Motivated by lowering their electricity bills, beautifying their neighborhoods or creating access to locally grown foods, many Lorain County residents have become environmental rock stars. In honor of Earth Day’s 40th anniversary Thursday, we’re sharing stories from local people making big differences to benefit the entire planet. Here’s our nod to 10 environmental enthusiasts who are doing their part to make our county a self-sustaining, progressive shade of green.
- WHO: Sandy Kish Jordan, interim executive director of New Agrarian Center in Oberlin, which aims to create local food systems, especially in the food deserts of urban areas that lack grocery stores. The center’s George Jones Farm offers a 22-week community supported agriculture program where participants can buy weekly shares of organically grown produce.
- EARTHLY WAYS: Civic-minded and passionate about eating locally grown foods, Kish Jordan created the Vermilion Local Market three summers ago. At the market, local growers and vendors sell their homemade and homegrown items to the public on Saturday afternoons, beginning in mid-July. She has been a member of the CSA with George Jones Farm since the program started two years ago. Last year, she volunteered to organize the program. For the next 12 months, she’ll lead the New Agrarian Center, looking to expand innovative food and growing systems in the area.
- ON HELPING THE ENVIRONMENT: “It’s really important to me that my family eats wholesome foods as much as possible,” Kish Jordan said. “We also did our CSA membership as a participating membership so we would work the day of the harvest. So you get to see literally where your food comes from. You are getting food that is fresh and with life in it.”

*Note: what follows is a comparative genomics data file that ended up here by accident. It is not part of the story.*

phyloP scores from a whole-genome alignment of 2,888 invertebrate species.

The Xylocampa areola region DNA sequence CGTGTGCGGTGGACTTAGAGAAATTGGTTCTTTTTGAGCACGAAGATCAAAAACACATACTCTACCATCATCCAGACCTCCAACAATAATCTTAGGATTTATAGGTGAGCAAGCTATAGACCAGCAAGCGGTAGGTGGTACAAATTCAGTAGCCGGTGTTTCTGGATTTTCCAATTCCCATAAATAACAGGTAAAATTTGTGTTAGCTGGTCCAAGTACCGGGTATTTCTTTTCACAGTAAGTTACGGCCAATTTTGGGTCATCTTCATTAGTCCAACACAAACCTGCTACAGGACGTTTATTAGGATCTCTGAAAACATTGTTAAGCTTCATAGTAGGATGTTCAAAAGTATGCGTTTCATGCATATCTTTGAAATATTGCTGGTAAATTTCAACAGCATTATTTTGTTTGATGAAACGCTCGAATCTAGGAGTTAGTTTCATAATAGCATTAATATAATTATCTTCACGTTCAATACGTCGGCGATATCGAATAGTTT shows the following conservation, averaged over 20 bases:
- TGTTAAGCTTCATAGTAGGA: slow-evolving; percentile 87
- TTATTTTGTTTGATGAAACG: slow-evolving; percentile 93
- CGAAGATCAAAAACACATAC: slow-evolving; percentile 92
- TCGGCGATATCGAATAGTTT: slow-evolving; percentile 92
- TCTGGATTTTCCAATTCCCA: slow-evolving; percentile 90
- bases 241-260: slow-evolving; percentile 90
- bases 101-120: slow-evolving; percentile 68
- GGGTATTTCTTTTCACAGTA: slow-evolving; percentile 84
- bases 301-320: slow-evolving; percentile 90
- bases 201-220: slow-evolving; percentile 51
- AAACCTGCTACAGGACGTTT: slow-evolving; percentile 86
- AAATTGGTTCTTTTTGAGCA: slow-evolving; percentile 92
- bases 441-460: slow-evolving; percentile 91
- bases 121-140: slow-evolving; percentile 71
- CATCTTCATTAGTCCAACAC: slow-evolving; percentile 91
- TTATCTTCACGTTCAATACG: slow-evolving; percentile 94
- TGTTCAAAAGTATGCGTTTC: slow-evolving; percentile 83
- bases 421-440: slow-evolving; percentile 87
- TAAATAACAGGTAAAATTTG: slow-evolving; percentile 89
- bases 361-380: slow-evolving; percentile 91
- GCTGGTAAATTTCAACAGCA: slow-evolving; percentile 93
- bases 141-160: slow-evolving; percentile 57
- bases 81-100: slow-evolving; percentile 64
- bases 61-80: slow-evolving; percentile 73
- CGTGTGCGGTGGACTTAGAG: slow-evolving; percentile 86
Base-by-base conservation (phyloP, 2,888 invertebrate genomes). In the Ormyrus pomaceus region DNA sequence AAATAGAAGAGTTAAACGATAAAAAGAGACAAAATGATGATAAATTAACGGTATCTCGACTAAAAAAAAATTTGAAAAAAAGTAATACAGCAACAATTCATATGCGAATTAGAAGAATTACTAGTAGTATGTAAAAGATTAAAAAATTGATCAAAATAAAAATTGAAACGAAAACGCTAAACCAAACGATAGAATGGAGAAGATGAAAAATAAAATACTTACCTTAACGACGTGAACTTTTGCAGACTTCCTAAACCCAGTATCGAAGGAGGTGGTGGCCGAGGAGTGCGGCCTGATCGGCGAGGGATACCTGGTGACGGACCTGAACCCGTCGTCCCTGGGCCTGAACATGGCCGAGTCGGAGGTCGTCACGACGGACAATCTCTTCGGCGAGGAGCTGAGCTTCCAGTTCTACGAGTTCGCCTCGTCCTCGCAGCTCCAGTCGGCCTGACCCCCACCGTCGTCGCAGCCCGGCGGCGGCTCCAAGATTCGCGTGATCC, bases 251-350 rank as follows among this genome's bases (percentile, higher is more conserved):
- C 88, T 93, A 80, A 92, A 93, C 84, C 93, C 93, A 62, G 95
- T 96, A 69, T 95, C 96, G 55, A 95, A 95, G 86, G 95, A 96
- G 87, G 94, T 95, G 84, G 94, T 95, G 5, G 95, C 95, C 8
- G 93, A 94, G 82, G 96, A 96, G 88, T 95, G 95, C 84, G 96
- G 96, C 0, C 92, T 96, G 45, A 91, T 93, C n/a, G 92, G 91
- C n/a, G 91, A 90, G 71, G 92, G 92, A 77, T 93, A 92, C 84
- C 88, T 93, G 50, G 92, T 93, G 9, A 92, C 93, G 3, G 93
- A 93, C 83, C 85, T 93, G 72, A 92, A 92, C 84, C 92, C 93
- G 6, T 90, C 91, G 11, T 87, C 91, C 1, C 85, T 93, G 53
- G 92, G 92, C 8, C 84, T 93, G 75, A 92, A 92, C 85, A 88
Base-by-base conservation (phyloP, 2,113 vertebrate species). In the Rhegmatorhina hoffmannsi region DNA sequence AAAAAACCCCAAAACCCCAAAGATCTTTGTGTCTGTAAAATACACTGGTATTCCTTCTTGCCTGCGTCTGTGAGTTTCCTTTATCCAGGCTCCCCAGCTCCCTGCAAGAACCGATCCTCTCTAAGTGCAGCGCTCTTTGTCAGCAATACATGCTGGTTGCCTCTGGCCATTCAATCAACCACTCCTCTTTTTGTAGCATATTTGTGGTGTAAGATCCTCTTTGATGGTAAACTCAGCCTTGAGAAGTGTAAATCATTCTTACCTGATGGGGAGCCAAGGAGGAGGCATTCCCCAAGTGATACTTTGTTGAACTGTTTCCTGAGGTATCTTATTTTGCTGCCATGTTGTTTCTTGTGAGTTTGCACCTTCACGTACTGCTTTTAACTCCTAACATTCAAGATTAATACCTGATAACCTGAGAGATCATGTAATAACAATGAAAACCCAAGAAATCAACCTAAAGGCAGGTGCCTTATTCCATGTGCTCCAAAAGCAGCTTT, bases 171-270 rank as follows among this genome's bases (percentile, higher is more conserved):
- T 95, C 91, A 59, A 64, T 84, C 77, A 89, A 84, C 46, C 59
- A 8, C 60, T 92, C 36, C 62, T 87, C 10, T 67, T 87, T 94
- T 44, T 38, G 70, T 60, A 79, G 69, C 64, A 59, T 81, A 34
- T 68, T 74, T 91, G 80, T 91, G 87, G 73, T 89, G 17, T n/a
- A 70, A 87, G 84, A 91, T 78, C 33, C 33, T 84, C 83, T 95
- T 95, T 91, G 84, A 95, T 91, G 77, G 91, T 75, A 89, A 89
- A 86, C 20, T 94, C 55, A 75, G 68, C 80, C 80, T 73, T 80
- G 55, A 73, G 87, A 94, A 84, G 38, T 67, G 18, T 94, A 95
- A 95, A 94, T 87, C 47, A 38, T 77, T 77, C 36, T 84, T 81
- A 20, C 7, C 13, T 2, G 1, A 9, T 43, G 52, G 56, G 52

- WHO: Dana Corogin, a coordinator with Vermilion Bloom. The organization’s more than 200 volunteers plant beautiful gardens and hanging baskets around town. Corogin also works part time for the Vermilion Parks Department.
- EARTHLY WAYS: Beyond the the dozens of colorful flower boxes and hanging baskets she helps plant around the tourist town, Corogin is interested in urban reforestation. She is part of a group working to create a collaborative tree commission in the city and has been involved in a tree-planting initiative that aims to plant native trees — black willow, sweet gum, locust, tulip, pear, maple, oak — in shade-deficient areas around town such as the community tennis courts and walking trails at Sherod Park.
- PLANTING THE SEED: “My passion started with wanting our city to look better,” Corogin said. “For me, it was about creating some community pride, making our city more attractive to invite tourism, and also I thought, what better way to help the environment at the same time? People can plant trees in their own yards and that can help the environment more than anything because trees create oxygen, cool more than air conditioning, cut down on crime and absorb water.”